Toray develops RO membrane that saves water and halves replacement   

Integrated chemical industry group Toray Industries has developed a durable reverse osmosis (RO) membrane, which offers long-term provision of high-quality water. It also maintains the removal performance of its existing membranes for reusing industrial wastewater and treating sewage.

The new membrane is said to double the resistance to cleaning chemicals of conventional counterparts. This reduces performance degradation from membrane wear and simplifies operational management, halving replacement frequencies and shrinking the product’s carbon footprint.

The company is preparing to mass produce this membrane and launch it in the expanding Chinese market in H1 2024. It looks to develop products with the new membrane for the global market including Japan.

The broad applications of RO membranes include desalinating seawater and river water, reusing wastewater, and producing drinking water as a technology to ensure sustainable water sources. Reusing wastewater entails treating water of diverse quality levels with RO membranes. The downside is that an increased reliance on cleaning chemicals to purge contaminants on the membrane surface to maintain their operational efficiency deforms their pores, diminishing removal performance. This has spurred demand for more resilient membranes.

The company combined a Toray Research Centre-developed scanning transmission electron microscopy technology and a digital data analysis technique to quantitatively analyse the pore of the separation layer of RO membranes, which is smaller than one nanometre in diameter. Toray drew on the analysis to identify a substructure that helps enhance pore structure stability when in contact with cleaning chemicals. It innovated a manufacturing process to design a new polymer structure, thus creating a RO membrane that delivers a stable pore structure.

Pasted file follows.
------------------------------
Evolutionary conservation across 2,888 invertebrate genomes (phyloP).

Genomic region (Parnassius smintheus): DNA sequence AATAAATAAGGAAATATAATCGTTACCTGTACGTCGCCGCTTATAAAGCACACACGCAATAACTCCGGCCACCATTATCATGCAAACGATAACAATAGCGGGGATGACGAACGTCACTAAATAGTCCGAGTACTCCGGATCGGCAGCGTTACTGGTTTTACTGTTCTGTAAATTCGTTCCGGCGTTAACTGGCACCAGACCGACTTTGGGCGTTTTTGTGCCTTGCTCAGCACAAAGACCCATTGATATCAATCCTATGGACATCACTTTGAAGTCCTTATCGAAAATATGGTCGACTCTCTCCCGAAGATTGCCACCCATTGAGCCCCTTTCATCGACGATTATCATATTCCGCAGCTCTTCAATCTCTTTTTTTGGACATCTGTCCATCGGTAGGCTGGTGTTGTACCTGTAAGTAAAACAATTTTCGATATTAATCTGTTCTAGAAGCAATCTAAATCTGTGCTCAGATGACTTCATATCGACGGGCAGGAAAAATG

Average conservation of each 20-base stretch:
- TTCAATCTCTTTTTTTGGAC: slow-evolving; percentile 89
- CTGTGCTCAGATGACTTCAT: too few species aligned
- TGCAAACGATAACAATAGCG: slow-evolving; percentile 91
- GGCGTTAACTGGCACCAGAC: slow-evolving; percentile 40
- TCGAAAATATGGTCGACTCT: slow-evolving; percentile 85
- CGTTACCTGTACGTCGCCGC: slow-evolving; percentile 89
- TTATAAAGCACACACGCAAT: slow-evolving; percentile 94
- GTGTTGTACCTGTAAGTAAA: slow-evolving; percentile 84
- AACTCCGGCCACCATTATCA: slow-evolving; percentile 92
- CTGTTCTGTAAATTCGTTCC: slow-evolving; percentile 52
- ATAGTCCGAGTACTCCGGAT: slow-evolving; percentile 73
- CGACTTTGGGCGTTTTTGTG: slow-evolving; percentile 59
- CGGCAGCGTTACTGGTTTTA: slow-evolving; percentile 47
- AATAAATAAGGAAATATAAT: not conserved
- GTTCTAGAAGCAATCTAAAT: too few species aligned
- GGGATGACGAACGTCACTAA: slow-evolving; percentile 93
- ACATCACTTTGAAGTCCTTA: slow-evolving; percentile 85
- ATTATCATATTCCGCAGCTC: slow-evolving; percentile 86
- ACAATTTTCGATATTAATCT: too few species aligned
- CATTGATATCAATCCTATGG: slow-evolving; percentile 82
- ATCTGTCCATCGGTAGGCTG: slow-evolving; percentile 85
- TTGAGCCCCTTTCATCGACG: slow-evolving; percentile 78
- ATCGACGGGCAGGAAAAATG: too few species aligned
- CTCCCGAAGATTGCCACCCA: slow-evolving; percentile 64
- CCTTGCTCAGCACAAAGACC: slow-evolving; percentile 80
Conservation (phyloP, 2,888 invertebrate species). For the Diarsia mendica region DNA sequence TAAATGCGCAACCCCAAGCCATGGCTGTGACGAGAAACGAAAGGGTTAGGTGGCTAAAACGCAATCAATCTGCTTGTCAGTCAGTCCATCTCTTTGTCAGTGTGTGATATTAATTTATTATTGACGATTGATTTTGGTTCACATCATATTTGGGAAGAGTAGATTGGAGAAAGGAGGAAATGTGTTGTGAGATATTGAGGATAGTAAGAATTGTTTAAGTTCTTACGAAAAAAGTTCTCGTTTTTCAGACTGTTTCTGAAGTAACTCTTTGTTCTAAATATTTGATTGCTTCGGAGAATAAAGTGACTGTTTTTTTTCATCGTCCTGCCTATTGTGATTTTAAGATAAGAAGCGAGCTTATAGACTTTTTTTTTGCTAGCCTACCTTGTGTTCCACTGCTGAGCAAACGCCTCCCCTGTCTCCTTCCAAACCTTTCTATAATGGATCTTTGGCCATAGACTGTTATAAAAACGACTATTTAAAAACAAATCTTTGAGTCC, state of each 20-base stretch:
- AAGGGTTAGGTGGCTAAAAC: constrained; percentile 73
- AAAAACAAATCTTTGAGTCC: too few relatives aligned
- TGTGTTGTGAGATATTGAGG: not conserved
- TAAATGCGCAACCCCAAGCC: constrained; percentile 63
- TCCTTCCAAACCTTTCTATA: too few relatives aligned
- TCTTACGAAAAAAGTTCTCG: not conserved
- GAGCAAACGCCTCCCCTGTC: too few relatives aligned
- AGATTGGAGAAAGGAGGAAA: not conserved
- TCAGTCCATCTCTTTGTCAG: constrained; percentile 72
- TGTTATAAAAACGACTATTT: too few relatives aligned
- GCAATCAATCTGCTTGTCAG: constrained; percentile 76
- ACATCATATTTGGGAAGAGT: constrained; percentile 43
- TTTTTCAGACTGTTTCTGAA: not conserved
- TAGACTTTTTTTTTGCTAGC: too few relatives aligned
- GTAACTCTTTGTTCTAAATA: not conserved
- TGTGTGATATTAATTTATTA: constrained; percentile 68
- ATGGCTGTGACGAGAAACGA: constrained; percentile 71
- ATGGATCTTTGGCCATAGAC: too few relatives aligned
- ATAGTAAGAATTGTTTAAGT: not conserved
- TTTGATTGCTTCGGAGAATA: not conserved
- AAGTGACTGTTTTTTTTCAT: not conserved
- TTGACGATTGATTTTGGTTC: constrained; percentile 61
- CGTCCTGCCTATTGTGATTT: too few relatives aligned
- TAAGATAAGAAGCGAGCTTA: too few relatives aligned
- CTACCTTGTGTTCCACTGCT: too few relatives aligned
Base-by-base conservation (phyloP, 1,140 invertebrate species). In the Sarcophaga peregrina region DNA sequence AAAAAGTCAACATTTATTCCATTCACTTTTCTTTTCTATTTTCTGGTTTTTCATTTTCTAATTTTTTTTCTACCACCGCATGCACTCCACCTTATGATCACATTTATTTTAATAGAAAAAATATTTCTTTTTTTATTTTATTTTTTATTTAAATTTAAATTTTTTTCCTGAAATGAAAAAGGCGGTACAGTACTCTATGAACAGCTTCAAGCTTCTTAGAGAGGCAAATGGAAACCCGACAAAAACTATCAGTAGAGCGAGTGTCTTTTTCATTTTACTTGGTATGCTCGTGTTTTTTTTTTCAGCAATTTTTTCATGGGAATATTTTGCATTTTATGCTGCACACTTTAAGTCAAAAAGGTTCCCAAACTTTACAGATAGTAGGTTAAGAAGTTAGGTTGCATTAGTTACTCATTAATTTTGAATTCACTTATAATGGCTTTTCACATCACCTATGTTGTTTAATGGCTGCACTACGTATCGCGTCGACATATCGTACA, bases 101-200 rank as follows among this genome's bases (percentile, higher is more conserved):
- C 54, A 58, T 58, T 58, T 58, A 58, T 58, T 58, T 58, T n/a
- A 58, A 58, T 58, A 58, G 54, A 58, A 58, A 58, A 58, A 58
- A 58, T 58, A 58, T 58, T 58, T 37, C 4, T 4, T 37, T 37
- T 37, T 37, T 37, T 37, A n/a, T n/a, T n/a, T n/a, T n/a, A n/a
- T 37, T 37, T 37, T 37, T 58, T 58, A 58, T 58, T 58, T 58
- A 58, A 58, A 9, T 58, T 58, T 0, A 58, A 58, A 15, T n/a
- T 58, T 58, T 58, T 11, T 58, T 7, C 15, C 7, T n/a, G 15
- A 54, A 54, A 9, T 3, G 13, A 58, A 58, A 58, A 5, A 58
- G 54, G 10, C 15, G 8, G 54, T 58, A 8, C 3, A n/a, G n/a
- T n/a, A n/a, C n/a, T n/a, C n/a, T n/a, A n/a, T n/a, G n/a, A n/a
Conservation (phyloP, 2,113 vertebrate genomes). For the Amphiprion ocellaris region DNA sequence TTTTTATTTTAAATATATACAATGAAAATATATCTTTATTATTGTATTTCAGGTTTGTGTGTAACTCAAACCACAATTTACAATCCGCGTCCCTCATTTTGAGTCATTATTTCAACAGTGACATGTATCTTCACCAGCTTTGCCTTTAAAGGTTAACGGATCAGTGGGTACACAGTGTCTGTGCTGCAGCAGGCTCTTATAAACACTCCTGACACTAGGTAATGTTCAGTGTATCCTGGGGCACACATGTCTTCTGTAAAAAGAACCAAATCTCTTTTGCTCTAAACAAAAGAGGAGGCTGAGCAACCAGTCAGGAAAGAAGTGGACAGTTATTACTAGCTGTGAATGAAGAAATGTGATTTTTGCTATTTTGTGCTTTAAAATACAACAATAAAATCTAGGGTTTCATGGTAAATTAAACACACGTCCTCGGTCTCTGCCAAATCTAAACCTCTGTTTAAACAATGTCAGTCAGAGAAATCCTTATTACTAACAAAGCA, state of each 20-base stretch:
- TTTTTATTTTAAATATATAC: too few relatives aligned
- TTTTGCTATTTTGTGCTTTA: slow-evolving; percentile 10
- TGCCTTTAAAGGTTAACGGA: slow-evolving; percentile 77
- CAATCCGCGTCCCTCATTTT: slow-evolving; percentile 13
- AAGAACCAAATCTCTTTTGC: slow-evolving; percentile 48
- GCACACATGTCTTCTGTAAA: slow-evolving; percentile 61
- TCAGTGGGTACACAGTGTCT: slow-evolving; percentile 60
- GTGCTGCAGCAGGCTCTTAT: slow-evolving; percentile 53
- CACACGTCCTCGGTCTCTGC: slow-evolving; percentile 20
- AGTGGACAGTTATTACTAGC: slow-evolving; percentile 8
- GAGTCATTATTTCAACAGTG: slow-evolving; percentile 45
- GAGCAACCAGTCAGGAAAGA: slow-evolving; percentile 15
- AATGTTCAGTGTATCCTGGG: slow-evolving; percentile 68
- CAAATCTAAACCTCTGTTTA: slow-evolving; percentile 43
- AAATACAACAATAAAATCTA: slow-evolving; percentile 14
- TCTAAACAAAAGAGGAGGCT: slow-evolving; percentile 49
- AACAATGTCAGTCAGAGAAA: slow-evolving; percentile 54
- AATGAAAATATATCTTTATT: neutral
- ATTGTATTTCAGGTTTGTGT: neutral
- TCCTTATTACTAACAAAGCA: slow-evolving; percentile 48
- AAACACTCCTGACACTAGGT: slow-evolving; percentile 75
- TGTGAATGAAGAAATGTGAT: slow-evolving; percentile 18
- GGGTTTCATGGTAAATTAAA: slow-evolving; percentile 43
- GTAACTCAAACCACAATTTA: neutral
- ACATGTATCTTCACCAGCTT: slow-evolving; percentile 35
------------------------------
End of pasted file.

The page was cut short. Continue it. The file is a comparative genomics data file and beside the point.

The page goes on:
Toray tested its new RO membrane at a wastewater reuse plant to simulate harsh chemical cleaning conditions. The membrane proved effective in reducing deterioration in the quality of obtained water. This membrane should deliver an extended lifespan in such applications in sewage treatment and wastewater reuse facilities of chemical, steel, and dyeing plants requiring frequent chemical cleaning and in attaining zero liquid discharge (ZLD). This could potentially slash CO2 emissions by half, associated with replacing and disposing of membranes. Toray will then establish a mass production system to supply products meeting customer needs.

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